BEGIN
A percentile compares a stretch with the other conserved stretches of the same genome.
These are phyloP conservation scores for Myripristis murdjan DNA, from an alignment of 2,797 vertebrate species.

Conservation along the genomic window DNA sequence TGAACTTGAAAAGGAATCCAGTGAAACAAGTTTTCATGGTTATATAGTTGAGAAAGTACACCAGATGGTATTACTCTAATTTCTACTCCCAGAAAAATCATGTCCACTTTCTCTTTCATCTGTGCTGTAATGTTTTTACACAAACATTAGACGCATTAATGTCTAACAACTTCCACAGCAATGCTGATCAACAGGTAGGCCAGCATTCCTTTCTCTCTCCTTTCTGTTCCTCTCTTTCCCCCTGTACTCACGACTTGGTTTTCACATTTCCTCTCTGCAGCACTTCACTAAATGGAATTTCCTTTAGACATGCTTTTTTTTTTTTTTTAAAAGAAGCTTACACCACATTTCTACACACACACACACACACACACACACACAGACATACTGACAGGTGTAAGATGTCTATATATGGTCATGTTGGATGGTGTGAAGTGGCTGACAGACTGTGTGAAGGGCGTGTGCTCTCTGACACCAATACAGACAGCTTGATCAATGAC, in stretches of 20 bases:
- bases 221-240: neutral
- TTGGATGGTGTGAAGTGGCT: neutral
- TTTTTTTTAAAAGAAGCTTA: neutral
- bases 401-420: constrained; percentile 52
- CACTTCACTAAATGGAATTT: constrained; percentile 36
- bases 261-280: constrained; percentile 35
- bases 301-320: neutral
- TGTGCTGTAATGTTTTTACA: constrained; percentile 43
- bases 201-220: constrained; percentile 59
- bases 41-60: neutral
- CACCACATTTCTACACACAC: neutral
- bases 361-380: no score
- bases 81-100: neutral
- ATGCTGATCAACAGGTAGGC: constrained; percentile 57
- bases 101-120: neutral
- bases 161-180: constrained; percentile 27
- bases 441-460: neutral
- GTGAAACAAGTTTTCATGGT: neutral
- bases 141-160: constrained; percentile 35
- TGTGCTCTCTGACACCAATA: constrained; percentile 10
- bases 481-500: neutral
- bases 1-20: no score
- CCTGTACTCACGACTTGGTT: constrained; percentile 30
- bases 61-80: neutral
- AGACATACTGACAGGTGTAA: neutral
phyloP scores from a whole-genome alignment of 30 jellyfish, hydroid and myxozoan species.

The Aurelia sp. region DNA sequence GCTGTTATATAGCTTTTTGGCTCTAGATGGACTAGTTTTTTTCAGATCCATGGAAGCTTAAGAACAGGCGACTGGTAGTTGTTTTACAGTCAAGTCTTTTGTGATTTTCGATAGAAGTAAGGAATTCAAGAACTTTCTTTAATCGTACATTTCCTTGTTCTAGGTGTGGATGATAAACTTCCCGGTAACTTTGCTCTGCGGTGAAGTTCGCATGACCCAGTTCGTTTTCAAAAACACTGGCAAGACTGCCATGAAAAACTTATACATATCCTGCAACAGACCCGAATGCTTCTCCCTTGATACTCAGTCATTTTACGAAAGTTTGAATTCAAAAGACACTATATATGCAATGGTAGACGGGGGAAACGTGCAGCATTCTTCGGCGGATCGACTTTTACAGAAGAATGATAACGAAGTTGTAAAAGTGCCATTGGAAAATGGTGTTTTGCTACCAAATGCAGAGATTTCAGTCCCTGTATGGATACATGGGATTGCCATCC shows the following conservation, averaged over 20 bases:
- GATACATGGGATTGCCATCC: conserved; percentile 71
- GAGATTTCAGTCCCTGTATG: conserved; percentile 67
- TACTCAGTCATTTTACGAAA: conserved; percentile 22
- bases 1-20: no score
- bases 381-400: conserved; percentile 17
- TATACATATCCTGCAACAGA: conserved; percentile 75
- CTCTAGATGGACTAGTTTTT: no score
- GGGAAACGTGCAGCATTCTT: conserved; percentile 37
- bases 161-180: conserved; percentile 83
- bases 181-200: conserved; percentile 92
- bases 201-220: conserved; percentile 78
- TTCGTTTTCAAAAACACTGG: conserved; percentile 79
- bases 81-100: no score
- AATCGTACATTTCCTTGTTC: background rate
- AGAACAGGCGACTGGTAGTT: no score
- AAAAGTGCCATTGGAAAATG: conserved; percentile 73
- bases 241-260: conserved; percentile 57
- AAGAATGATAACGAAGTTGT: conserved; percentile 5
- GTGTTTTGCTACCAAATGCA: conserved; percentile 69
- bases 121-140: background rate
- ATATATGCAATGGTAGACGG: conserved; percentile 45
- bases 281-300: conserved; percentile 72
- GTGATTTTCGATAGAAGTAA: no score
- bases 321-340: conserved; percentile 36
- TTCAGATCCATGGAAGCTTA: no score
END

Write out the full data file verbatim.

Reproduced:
A percentile compares a stretch with the other conserved stretches of the same genome.
These are phyloP conservation scores for Myripristis murdjan DNA, from an alignment of 2,797 vertebrate species.

Conservation along the genomic window DNA sequence TGAACTTGAAAAGGAATCCAGTGAAACAAGTTTTCATGGTTATATAGTTGAGAAAGTACACCAGATGGTATTACTCTAATTTCTACTCCCAGAAAAATCATGTCCACTTTCTCTTTCATCTGTGCTGTAATGTTTTTACACAAACATTAGACGCATTAATGTCTAACAACTTCCACAGCAATGCTGATCAACAGGTAGGCCAGCATTCCTTTCTCTCTCCTTTCTGTTCCTCTCTTTCCCCCTGTACTCACGACTTGGTTTTCACATTTCCTCTCTGCAGCACTTCACTAAATGGAATTTCCTTTAGACATGCTTTTTTTTTTTTTTTAAAAGAAGCTTACACCACATTTCTACACACACACACACACACACACACACACAGACATACTGACAGGTGTAAGATGTCTATATATGGTCATGTTGGATGGTGTGAAGTGGCTGACAGACTGTGTGAAGGGCGTGTGCTCTCTGACACCAATACAGACAGCTTGATCAATGAC, in stretches of 20 bases:
- bases 221-240: neutral
- TTGGATGGTGTGAAGTGGCT: neutral
- TTTTTTTTAAAAGAAGCTTA: neutral
- bases 401-420: constrained; percentile 52
- CACTTCACTAAATGGAATTT: constrained; percentile 36
- bases 261-280: constrained; percentile 35
- bases 301-320: neutral
- TGTGCTGTAATGTTTTTACA: constrained; percentile 43
- bases 201-220: constrained; percentile 59
- bases 41-60: neutral
- CACCACATTTCTACACACAC: neutral
- bases 361-380: no score
- bases 81-100: neutral
- ATGCTGATCAACAGGTAGGC: constrained; percentile 57
- bases 101-120: neutral
- bases 161-180: constrained; percentile 27
- bases 441-460: neutral
- GTGAAACAAGTTTTCATGGT: neutral
- bases 141-160: constrained; percentile 35
- TGTGCTCTCTGACACCAATA: constrained; percentile 10
- bases 481-500: neutral
- bases 1-20: no score
- CCTGTACTCACGACTTGGTT: constrained; percentile 30
- bases 61-80: neutral
- AGACATACTGACAGGTGTAA: neutral
phyloP scores from a whole-genome alignment of 30 jellyfish, hydroid and myxozoan species.

The Aurelia sp. region DNA sequence GCTGTTATATAGCTTTTTGGCTCTAGATGGACTAGTTTTTTTCAGATCCATGGAAGCTTAAGAACAGGCGACTGGTAGTTGTTTTACAGTCAAGTCTTTTGTGATTTTCGATAGAAGTAAGGAATTCAAGAACTTTCTTTAATCGTACATTTCCTTGTTCTAGGTGTGGATGATAAACTTCCCGGTAACTTTGCTCTGCGGTGAAGTTCGCATGACCCAGTTCGTTTTCAAAAACACTGGCAAGACTGCCATGAAAAACTTATACATATCCTGCAACAGACCCGAATGCTTCTCCCTTGATACTCAGTCATTTTACGAAAGTTTGAATTCAAAAGACACTATATATGCAATGGTAGACGGGGGAAACGTGCAGCATTCTTCGGCGGATCGACTTTTACAGAAGAATGATAACGAAGTTGTAAAAGTGCCATTGGAAAATGGTGTTTTGCTACCAAATGCAGAGATTTCAGTCCCTGTATGGATACATGGGATTGCCATCC shows the following conservation, averaged over 20 bases:
- GATACATGGGATTGCCATCC: conserved; percentile 71
- GAGATTTCAGTCCCTGTATG: conserved; percentile 67
- TACTCAGTCATTTTACGAAA: conserved; percentile 22
- bases 1-20: no score
- bases 381-400: conserved; percentile 17
- TATACATATCCTGCAACAGA: conserved; percentile 75
- CTCTAGATGGACTAGTTTTT: no score
- GGGAAACGTGCAGCATTCTT: conserved; percentile 37
- bases 161-180: conserved; percentile 83
- bases 181-200: conserved; percentile 92
- bases 201-220: conserved; percentile 78
- TTCGTTTTCAAAAACACTGG: conserved; percentile 79
- bases 81-100: no score
- AATCGTACATTTCCTTGTTC: background rate
- AGAACAGGCGACTGGTAGTT: no score
- AAAAGTGCCATTGGAAAATG: conserved; percentile 73
- bases 241-260: conserved; percentile 57
- AAGAATGATAACGAAGTTGT: conserved; percentile 5
- GTGTTTTGCTACCAAATGCA: conserved; percentile 69
- bases 121-140: background rate
- ATATATGCAATGGTAGACGG: conserved; percentile 45
- bases 281-300: conserved; percentile 72
- GTGATTTTCGATAGAAGTAA: no score
- bases 321-340: conserved; percentile 36
- TTCAGATCCATGGAAGCTTA: no score